The histiocytic syndromes consist of a group of disorders that share in common the proliferation of cells of the monocytic/macrophage lineage. It has been conventional to divide the histiocytoses into two separate groups: Langerhans cell histiocytosis (LCH) and non-LCH. We present a 2-year-old Hispanic boy who was referred to the dermatology clinic for evaluation of an asymptomatic cutaneous eruption of the head and upper trunk. In addition, he had a 3-week history of pain in his right leg and difficulty in walking. The patient's physical examination was normal, excluding the skin findings. On plain radiography, multiple lytic lesions in the skull, lumbar spine, and right tibia were seen. Histopathologic examination of a skin biopsy specimen revealed a predominantly histiocytic infiltrate in the dermis which was negative for S-100 and CD1a stains. A tibial biopsy specimen showed a monomorphous infiltrate of histiocytes that were S-100 and CD1a positive. This patient's concomitant findings of both LCH and non-LCH histiocytoses further support a potential overlap within the histiocytic syndromes, as has been suggested by others.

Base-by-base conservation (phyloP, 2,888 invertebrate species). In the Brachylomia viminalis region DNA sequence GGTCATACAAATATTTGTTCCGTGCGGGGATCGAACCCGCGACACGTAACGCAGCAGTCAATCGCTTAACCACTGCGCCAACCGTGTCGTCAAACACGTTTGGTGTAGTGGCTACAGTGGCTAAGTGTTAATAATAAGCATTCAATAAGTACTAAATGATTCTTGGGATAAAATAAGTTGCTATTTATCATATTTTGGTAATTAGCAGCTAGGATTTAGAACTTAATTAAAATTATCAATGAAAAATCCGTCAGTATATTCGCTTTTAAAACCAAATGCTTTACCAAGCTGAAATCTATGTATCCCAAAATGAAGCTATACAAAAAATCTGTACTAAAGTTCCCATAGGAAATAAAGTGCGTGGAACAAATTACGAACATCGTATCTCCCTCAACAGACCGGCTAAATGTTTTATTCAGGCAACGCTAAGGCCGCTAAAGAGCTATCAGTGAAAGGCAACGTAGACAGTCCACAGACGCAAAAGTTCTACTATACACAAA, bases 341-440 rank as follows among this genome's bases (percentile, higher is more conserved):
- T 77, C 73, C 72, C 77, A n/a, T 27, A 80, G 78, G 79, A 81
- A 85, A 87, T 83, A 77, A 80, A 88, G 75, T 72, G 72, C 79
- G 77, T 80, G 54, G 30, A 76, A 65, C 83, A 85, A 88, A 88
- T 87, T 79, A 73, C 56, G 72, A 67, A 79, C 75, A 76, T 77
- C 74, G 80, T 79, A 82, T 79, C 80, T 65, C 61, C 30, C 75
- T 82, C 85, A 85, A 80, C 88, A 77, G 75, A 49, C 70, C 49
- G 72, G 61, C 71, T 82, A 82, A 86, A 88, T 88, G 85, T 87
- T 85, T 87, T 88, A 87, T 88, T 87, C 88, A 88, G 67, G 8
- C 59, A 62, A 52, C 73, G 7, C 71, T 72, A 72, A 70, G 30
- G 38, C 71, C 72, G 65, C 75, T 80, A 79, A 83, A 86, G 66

ASJC Scopus subject areas
- Pediatrics, Perinatology, and Child Health